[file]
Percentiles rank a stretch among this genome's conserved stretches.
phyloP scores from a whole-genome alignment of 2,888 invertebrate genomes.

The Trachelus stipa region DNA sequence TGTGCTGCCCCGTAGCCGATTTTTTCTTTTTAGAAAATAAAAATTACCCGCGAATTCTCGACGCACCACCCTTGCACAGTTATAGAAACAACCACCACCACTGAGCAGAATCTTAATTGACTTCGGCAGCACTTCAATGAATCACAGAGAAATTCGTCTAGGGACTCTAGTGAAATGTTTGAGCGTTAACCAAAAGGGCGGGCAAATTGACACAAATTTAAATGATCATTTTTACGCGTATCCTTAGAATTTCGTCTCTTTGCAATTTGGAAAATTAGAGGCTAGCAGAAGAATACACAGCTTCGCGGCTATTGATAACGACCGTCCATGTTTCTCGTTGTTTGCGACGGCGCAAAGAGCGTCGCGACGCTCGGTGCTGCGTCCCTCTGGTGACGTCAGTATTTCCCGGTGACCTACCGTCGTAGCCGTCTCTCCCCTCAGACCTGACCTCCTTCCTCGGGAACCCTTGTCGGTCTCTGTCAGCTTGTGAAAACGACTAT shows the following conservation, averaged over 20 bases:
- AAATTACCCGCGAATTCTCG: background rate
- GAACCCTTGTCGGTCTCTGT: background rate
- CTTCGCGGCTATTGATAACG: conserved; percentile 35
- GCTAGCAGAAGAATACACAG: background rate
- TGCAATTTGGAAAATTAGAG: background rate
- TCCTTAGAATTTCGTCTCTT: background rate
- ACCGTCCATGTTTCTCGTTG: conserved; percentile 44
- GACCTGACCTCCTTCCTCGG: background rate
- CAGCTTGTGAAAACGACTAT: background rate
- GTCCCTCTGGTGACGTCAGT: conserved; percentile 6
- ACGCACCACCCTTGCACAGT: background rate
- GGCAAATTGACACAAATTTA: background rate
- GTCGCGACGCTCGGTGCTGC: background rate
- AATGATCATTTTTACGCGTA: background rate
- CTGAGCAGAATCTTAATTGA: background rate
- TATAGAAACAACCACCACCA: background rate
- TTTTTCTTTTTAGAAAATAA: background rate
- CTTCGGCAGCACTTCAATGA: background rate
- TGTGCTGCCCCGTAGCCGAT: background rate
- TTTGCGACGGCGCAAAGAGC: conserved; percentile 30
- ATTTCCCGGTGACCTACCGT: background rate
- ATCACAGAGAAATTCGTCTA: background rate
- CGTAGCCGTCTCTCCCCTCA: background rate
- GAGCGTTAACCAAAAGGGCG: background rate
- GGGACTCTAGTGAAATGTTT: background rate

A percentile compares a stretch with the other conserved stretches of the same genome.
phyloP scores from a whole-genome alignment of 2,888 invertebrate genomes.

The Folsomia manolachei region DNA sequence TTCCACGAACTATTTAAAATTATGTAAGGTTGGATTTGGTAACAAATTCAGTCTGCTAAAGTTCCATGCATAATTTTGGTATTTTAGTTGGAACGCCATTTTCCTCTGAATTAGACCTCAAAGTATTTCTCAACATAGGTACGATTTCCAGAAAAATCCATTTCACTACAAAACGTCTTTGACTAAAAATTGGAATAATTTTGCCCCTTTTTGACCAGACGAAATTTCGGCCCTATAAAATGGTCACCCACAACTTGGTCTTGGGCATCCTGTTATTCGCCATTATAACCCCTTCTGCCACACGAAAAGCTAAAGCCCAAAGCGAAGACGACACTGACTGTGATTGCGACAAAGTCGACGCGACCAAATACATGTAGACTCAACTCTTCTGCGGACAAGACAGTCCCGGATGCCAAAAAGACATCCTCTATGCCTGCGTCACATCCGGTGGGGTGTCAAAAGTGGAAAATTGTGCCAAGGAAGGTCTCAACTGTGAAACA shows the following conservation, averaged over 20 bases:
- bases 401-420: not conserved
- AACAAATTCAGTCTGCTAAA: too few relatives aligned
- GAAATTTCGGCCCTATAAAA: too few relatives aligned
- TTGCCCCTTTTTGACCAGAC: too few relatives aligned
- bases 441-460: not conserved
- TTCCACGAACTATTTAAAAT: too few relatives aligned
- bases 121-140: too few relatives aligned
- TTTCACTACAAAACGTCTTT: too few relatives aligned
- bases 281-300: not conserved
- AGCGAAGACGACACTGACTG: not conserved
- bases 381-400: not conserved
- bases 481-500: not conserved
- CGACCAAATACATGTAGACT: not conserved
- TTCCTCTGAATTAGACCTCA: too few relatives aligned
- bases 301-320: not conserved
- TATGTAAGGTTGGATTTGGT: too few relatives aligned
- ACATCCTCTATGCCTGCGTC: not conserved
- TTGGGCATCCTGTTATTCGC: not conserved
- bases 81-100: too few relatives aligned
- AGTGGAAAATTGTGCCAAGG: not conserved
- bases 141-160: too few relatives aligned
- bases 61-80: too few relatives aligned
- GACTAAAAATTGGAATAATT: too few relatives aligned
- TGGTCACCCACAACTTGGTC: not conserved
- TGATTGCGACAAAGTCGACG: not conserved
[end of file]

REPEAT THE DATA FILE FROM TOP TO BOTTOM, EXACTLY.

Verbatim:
Percentiles rank a stretch among this genome's conserved stretches.
phyloP scores from a whole-genome alignment of 2,888 invertebrate genomes.

The Trachelus stipa region DNA sequence TGTGCTGCCCCGTAGCCGATTTTTTCTTTTTAGAAAATAAAAATTACCCGCGAATTCTCGACGCACCACCCTTGCACAGTTATAGAAACAACCACCACCACTGAGCAGAATCTTAATTGACTTCGGCAGCACTTCAATGAATCACAGAGAAATTCGTCTAGGGACTCTAGTGAAATGTTTGAGCGTTAACCAAAAGGGCGGGCAAATTGACACAAATTTAAATGATCATTTTTACGCGTATCCTTAGAATTTCGTCTCTTTGCAATTTGGAAAATTAGAGGCTAGCAGAAGAATACACAGCTTCGCGGCTATTGATAACGACCGTCCATGTTTCTCGTTGTTTGCGACGGCGCAAAGAGCGTCGCGACGCTCGGTGCTGCGTCCCTCTGGTGACGTCAGTATTTCCCGGTGACCTACCGTCGTAGCCGTCTCTCCCCTCAGACCTGACCTCCTTCCTCGGGAACCCTTGTCGGTCTCTGTCAGCTTGTGAAAACGACTAT shows the following conservation, averaged over 20 bases:
- AAATTACCCGCGAATTCTCG: background rate
- GAACCCTTGTCGGTCTCTGT: background rate
- CTTCGCGGCTATTGATAACG: conserved; percentile 35
- GCTAGCAGAAGAATACACAG: background rate
- TGCAATTTGGAAAATTAGAG: background rate
- TCCTTAGAATTTCGTCTCTT: background rate
- ACCGTCCATGTTTCTCGTTG: conserved; percentile 44
- GACCTGACCTCCTTCCTCGG: background rate
- CAGCTTGTGAAAACGACTAT: background rate
- GTCCCTCTGGTGACGTCAGT: conserved; percentile 6
- ACGCACCACCCTTGCACAGT: background rate
- GGCAAATTGACACAAATTTA: background rate
- GTCGCGACGCTCGGTGCTGC: background rate
- AATGATCATTTTTACGCGTA: background rate
- CTGAGCAGAATCTTAATTGA: background rate
- TATAGAAACAACCACCACCA: background rate
- TTTTTCTTTTTAGAAAATAA: background rate
- CTTCGGCAGCACTTCAATGA: background rate
- TGTGCTGCCCCGTAGCCGAT: background rate
- TTTGCGACGGCGCAAAGAGC: conserved; percentile 30
- ATTTCCCGGTGACCTACCGT: background rate
- ATCACAGAGAAATTCGTCTA: background rate
- CGTAGCCGTCTCTCCCCTCA: background rate
- GAGCGTTAACCAAAAGGGCG: background rate
- GGGACTCTAGTGAAATGTTT: background rate

A percentile compares a stretch with the other conserved stretches of the same genome.
phyloP scores from a whole-genome alignment of 2,888 invertebrate genomes.

The Folsomia manolachei region DNA sequence TTCCACGAACTATTTAAAATTATGTAAGGTTGGATTTGGTAACAAATTCAGTCTGCTAAAGTTCCATGCATAATTTTGGTATTTTAGTTGGAACGCCATTTTCCTCTGAATTAGACCTCAAAGTATTTCTCAACATAGGTACGATTTCCAGAAAAATCCATTTCACTACAAAACGTCTTTGACTAAAAATTGGAATAATTTTGCCCCTTTTTGACCAGACGAAATTTCGGCCCTATAAAATGGTCACCCACAACTTGGTCTTGGGCATCCTGTTATTCGCCATTATAACCCCTTCTGCCACACGAAAAGCTAAAGCCCAAAGCGAAGACGACACTGACTGTGATTGCGACAAAGTCGACGCGACCAAATACATGTAGACTCAACTCTTCTGCGGACAAGACAGTCCCGGATGCCAAAAAGACATCCTCTATGCCTGCGTCACATCCGGTGGGGTGTCAAAAGTGGAAAATTGTGCCAAGGAAGGTCTCAACTGTGAAACA shows the following conservation, averaged over 20 bases:
- bases 401-420: not conserved
- AACAAATTCAGTCTGCTAAA: too few relatives aligned
- GAAATTTCGGCCCTATAAAA: too few relatives aligned
- TTGCCCCTTTTTGACCAGAC: too few relatives aligned
- bases 441-460: not conserved
- TTCCACGAACTATTTAAAAT: too few relatives aligned
- bases 121-140: too few relatives aligned
- TTTCACTACAAAACGTCTTT: too few relatives aligned
- bases 281-300: not conserved
- AGCGAAGACGACACTGACTG: not conserved
- bases 381-400: not conserved
- bases 481-500: not conserved
- CGACCAAATACATGTAGACT: not conserved
- TTCCTCTGAATTAGACCTCA: too few relatives aligned
- bases 301-320: not conserved
- TATGTAAGGTTGGATTTGGT: too few relatives aligned
- ACATCCTCTATGCCTGCGTC: not conserved
- TTGGGCATCCTGTTATTCGC: not conserved
- bases 81-100: too few relatives aligned
- AGTGGAAAATTGTGCCAAGG: not conserved
- bases 141-160: too few relatives aligned
- bases 61-80: too few relatives aligned
- GACTAAAAATTGGAATAATT: too few relatives aligned
- TGGTCACCCACAACTTGGTC: not conserved
- TGATTGCGACAAAGTCGACG: not conserved